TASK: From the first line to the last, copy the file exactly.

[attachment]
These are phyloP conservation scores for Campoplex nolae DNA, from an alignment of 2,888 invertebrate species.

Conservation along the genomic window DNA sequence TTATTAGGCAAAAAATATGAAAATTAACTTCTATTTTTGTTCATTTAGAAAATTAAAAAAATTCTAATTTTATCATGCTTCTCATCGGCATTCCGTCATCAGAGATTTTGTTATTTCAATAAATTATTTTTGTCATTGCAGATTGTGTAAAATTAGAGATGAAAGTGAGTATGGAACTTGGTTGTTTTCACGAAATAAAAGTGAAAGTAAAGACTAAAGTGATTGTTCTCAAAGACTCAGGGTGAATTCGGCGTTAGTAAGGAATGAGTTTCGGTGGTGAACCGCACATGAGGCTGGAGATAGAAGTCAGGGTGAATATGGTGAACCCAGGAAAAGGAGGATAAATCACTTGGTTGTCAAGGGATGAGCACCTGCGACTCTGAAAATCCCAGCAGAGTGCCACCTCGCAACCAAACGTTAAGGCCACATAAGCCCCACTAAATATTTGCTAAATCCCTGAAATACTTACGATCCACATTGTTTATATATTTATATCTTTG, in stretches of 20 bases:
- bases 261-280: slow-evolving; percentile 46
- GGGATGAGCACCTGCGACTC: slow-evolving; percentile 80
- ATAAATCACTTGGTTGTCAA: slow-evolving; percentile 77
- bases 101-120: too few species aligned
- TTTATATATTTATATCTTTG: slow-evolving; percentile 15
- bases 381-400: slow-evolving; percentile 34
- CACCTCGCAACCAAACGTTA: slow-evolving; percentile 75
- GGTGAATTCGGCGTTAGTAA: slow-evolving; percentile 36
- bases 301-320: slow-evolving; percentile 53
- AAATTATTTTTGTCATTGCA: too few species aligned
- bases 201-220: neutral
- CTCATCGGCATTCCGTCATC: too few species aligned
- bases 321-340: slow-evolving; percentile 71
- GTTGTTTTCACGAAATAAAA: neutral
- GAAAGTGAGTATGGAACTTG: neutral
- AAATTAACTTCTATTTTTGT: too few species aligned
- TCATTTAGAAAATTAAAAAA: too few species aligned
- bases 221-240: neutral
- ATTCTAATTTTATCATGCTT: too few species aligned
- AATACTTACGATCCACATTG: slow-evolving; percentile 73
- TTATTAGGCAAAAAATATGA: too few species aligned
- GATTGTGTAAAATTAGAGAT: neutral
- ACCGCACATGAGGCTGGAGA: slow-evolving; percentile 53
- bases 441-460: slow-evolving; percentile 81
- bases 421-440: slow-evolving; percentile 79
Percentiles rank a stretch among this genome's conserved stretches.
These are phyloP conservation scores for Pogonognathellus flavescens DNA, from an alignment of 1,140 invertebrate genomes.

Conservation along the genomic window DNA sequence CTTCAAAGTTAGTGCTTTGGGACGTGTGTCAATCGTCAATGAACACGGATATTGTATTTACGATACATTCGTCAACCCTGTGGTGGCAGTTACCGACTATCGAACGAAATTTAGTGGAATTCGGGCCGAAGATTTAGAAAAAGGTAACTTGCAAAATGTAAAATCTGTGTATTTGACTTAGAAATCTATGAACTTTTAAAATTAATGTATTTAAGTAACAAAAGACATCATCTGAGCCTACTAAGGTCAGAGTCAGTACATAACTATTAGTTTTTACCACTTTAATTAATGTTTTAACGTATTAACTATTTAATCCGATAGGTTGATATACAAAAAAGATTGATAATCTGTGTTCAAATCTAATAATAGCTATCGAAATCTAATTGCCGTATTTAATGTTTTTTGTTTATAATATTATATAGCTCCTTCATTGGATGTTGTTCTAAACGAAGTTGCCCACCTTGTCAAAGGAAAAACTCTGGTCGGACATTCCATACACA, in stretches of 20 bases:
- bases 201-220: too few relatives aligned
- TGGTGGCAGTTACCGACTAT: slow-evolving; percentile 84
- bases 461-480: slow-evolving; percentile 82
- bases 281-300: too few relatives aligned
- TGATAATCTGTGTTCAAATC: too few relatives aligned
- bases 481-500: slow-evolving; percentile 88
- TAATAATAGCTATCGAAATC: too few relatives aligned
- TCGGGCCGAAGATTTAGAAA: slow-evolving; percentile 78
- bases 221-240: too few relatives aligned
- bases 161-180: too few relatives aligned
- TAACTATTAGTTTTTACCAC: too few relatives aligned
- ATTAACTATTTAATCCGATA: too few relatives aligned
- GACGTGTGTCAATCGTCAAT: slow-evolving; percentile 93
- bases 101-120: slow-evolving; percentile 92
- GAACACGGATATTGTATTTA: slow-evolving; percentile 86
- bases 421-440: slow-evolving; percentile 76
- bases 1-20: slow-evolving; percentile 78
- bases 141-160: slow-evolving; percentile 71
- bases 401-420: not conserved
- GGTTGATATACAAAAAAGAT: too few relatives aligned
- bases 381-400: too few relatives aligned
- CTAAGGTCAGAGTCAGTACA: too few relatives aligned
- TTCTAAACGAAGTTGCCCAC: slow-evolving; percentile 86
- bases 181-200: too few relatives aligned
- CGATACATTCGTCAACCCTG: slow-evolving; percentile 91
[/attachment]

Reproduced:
These are phyloP conservation scores for Campoplex nolae DNA, from an alignment of 2,888 invertebrate species.

Conservation along the genomic window DNA sequence TTATTAGGCAAAAAATATGAAAATTAACTTCTATTTTTGTTCATTTAGAAAATTAAAAAAATTCTAATTTTATCATGCTTCTCATCGGCATTCCGTCATCAGAGATTTTGTTATTTCAATAAATTATTTTTGTCATTGCAGATTGTGTAAAATTAGAGATGAAAGTGAGTATGGAACTTGGTTGTTTTCACGAAATAAAAGTGAAAGTAAAGACTAAAGTGATTGTTCTCAAAGACTCAGGGTGAATTCGGCGTTAGTAAGGAATGAGTTTCGGTGGTGAACCGCACATGAGGCTGGAGATAGAAGTCAGGGTGAATATGGTGAACCCAGGAAAAGGAGGATAAATCACTTGGTTGTCAAGGGATGAGCACCTGCGACTCTGAAAATCCCAGCAGAGTGCCACCTCGCAACCAAACGTTAAGGCCACATAAGCCCCACTAAATATTTGCTAAATCCCTGAAATACTTACGATCCACATTGTTTATATATTTATATCTTTG, in stretches of 20 bases:
- bases 261-280: slow-evolving; percentile 46
- GGGATGAGCACCTGCGACTC: slow-evolving; percentile 80
- ATAAATCACTTGGTTGTCAA: slow-evolving; percentile 77
- bases 101-120: too few species aligned
- TTTATATATTTATATCTTTG: slow-evolving; percentile 15
- bases 381-400: slow-evolving; percentile 34
- CACCTCGCAACCAAACGTTA: slow-evolving; percentile 75
- GGTGAATTCGGCGTTAGTAA: slow-evolving; percentile 36
- bases 301-320: slow-evolving; percentile 53
- AAATTATTTTTGTCATTGCA: too few species aligned
- bases 201-220: neutral
- CTCATCGGCATTCCGTCATC: too few species aligned
- bases 321-340: slow-evolving; percentile 71
- GTTGTTTTCACGAAATAAAA: neutral
- GAAAGTGAGTATGGAACTTG: neutral
- AAATTAACTTCTATTTTTGT: too few species aligned
- TCATTTAGAAAATTAAAAAA: too few species aligned
- bases 221-240: neutral
- ATTCTAATTTTATCATGCTT: too few species aligned
- AATACTTACGATCCACATTG: slow-evolving; percentile 73
- TTATTAGGCAAAAAATATGA: too few species aligned
- GATTGTGTAAAATTAGAGAT: neutral
- ACCGCACATGAGGCTGGAGA: slow-evolving; percentile 53
- bases 441-460: slow-evolving; percentile 81
- bases 421-440: slow-evolving; percentile 79
Percentiles rank a stretch among this genome's conserved stretches.
These are phyloP conservation scores for Pogonognathellus flavescens DNA, from an alignment of 1,140 invertebrate genomes.

Conservation along the genomic window DNA sequence CTTCAAAGTTAGTGCTTTGGGACGTGTGTCAATCGTCAATGAACACGGATATTGTATTTACGATACATTCGTCAACCCTGTGGTGGCAGTTACCGACTATCGAACGAAATTTAGTGGAATTCGGGCCGAAGATTTAGAAAAAGGTAACTTGCAAAATGTAAAATCTGTGTATTTGACTTAGAAATCTATGAACTTTTAAAATTAATGTATTTAAGTAACAAAAGACATCATCTGAGCCTACTAAGGTCAGAGTCAGTACATAACTATTAGTTTTTACCACTTTAATTAATGTTTTAACGTATTAACTATTTAATCCGATAGGTTGATATACAAAAAAGATTGATAATCTGTGTTCAAATCTAATAATAGCTATCGAAATCTAATTGCCGTATTTAATGTTTTTTGTTTATAATATTATATAGCTCCTTCATTGGATGTTGTTCTAAACGAAGTTGCCCACCTTGTCAAAGGAAAAACTCTGGTCGGACATTCCATACACA, in stretches of 20 bases:
- bases 201-220: too few relatives aligned
- TGGTGGCAGTTACCGACTAT: slow-evolving; percentile 84
- bases 461-480: slow-evolving; percentile 82
- bases 281-300: too few relatives aligned
- TGATAATCTGTGTTCAAATC: too few relatives aligned
- bases 481-500: slow-evolving; percentile 88
- TAATAATAGCTATCGAAATC: too few relatives aligned
- TCGGGCCGAAGATTTAGAAA: slow-evolving; percentile 78
- bases 221-240: too few relatives aligned
- bases 161-180: too few relatives aligned
- TAACTATTAGTTTTTACCAC: too few relatives aligned
- ATTAACTATTTAATCCGATA: too few relatives aligned
- GACGTGTGTCAATCGTCAAT: slow-evolving; percentile 93
- bases 101-120: slow-evolving; percentile 92
- GAACACGGATATTGTATTTA: slow-evolving; percentile 86
- bases 421-440: slow-evolving; percentile 76
- bases 1-20: slow-evolving; percentile 78
- bases 141-160: slow-evolving; percentile 71
- bases 401-420: not conserved
- GGTTGATATACAAAAAAGAT: too few relatives aligned
- bases 381-400: too few relatives aligned
- CTAAGGTCAGAGTCAGTACA: too few relatives aligned
- TTCTAAACGAAGTTGCCCAC: slow-evolving; percentile 86
- bases 181-200: too few relatives aligned
- CGATACATTCGTCAACCCTG: slow-evolving; percentile 91